The absolutely worst thing you could do when hiring employees is…

Post image for The absolutely worst thing you could do when hiring employees is…

by Suzanna Watson on August 21, 2012

The answer is NOT training them properly. At the end of the day, it pays to train them correctly when first hired.

A common complaint many have is that it takes time and money to train new team members. I must say that is a VERY SHORT-SIGHTED way to look at the issue. Why?

Because training doesn’t cost, it PAYS in the LONG RUN.

The returns you will get from a well-managed training program will pay for itself many times over. For instance, customer complaints will drop dramatically when you properly train staff.

Sadly, customer complaints DRAG down most cleaning companies day in and day out. And as we all know, it takes a lot more effort to go fix the problem, not to mention restore the customers confidence in you than it would have if you just fixed it right the first time.

Training your employees is a no-brainer.

If you want the job done right you must start by giving your employees the proper time and tools they need to consistently do an excellent job. You can’t cut corners on this part.

Some may say “a cleaning job doesn’t take any special skill or training”. I would disagree! It may not take a special skill per say, but it sure does require training. You must invest the time to make sure they are prepared for every scenario that may come their way.

Your staff must be able to perform the cleaning tasks, but also must know how to handle any unforeseen issue that may arise. The more your employees can handle on their own, the less likely a customer will complain about having to wait for an issue to get resolved.

Some issues may seem trivial to you and your staff but to your customer it may be a major issue. Customers have all kinds of pet peeves, some large and some small. Treat them all the same!

If it’s important to the customer, it should be important to you!

If your staff does not know how to handle a particular situation it can become a long drawn out process and may affect your reputation with that customer. It probably took a long time to get that customer, so why would you want to tarnish your reputation with them.

Something simple like what solution to use on a particular surface can confuse a person who is not used to cleaning. I once asked a temporary employee to clean a large mirror in a fitness facility and walked away, BIG MISTAKE!!!!

He picked up the solution containing bleach and started to clean the mirror! Lucky for me I forgot something in the room and caught it before any damage was done. We assume people know how to clean. This is a major mistake many companies make from day one!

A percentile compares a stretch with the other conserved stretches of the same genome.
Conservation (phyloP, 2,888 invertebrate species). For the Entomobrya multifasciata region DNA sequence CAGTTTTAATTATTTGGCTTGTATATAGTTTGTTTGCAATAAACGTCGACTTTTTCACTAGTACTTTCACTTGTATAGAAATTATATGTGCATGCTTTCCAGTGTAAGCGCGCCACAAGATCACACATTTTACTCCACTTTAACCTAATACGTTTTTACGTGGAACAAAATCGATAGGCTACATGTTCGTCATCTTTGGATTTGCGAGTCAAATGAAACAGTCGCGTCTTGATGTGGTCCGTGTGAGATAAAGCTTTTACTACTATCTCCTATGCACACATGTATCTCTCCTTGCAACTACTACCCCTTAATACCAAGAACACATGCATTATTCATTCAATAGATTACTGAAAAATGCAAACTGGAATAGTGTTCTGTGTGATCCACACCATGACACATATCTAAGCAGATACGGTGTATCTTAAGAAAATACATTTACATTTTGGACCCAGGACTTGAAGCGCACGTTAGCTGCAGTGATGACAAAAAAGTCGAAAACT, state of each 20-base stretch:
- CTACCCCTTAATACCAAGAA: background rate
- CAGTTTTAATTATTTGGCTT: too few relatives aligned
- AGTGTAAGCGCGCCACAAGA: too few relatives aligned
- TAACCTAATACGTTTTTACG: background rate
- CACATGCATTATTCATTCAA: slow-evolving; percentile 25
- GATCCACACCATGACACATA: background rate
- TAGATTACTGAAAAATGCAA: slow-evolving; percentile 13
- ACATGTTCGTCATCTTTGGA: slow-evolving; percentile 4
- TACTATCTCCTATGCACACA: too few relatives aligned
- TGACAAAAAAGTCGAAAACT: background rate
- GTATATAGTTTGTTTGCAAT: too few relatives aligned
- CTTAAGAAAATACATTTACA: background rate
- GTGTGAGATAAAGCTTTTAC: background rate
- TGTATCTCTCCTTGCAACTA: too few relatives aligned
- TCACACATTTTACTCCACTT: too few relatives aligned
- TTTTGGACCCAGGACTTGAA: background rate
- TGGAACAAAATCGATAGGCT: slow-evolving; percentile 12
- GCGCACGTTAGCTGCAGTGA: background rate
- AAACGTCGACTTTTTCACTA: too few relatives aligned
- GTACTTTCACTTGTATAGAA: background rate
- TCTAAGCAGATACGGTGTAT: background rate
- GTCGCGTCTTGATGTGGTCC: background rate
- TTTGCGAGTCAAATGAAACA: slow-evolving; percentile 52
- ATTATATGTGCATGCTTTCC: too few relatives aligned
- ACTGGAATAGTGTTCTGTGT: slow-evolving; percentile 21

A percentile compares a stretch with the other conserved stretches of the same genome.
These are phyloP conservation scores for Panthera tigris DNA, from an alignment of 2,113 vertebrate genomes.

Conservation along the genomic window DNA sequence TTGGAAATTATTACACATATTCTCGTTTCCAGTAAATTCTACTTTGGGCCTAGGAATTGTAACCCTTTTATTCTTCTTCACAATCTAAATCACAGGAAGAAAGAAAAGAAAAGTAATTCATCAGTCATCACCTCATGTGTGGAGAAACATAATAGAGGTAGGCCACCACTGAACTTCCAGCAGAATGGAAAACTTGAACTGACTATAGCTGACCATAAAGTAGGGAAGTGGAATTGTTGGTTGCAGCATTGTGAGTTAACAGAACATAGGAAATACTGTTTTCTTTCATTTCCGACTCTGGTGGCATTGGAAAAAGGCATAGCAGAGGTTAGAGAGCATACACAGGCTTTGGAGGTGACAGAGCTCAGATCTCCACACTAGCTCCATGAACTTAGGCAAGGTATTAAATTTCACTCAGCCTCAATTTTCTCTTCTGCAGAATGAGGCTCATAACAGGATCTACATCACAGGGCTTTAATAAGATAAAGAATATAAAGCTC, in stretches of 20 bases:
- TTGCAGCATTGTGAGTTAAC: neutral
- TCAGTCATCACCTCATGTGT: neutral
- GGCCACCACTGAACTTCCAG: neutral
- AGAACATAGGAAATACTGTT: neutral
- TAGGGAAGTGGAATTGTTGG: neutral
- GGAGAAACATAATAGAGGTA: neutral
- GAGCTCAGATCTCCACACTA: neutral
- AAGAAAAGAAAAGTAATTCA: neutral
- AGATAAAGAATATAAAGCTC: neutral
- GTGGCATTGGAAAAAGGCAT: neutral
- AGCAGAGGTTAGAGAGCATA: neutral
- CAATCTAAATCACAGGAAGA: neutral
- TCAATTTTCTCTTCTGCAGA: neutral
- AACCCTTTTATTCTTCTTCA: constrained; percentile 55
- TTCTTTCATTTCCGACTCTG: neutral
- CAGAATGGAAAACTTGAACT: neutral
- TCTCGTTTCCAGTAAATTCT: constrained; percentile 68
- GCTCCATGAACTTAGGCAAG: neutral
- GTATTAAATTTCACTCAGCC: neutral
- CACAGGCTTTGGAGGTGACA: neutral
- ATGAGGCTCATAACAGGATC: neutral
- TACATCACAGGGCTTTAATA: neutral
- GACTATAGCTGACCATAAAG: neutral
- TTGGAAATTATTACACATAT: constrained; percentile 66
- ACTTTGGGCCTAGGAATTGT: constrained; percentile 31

Employees want to do a good job, and often the ones who are not performing well are not trained well. When an employee is trained well they perform more efficiently which leads to cleaner facilities and happy customers who will keep you for a very long time.

Another part of proper training is keeping everything standardized. So make sure all solutions are the same, all equipment is kept is tip-top operating shape.  The janitorial closet is kept in order and well stocked.

This will keep you from getting panic phone calls saying “I’m out of paper towels or cleaning solution what do I do”?  Your company will run smoothly for the most part if…

  • You train your employees in the proper use of the cleaning solutions
  • You show each employee HOW TO CLEAN kitchens, bathrooms, desks etc… ASSUME NOTHING!
  • You teach them how to resolve situations when they arise (late office hours, more trash than normal, unusual requests)
  • You explain to them how to conduct themselves while in a customer’s facility (no foul language, no using of equipment etc…)

Think about this, if one of your employees call out sick, you will have little worry about putting another employee in that position because there will be very little variation from one employee to another.

If you invest time in your employees, they will feel as though they are a real part of your company. This results in a happier staff, one that will do a consistently good job for you and your customers!

If you liked this post, you can subscribe to our RSS feed and get loads more by clicking here. If you need detailed instructions on how to start your own cleaning business, then check out my value packed course by clicking here. If you are badly in need of a first class website to take your cleaning business to the next level then click here.

{ 10 comments… read them below or add one }

1 Shannon Pye August 21, 2012 at 5:26 pm

Great post!! Thanks for the info.

2 Tom Watson August 21, 2012 at 8:14 pm

Thanks Shannon!

3 Karen Marion August 21, 2012 at 11:14 pm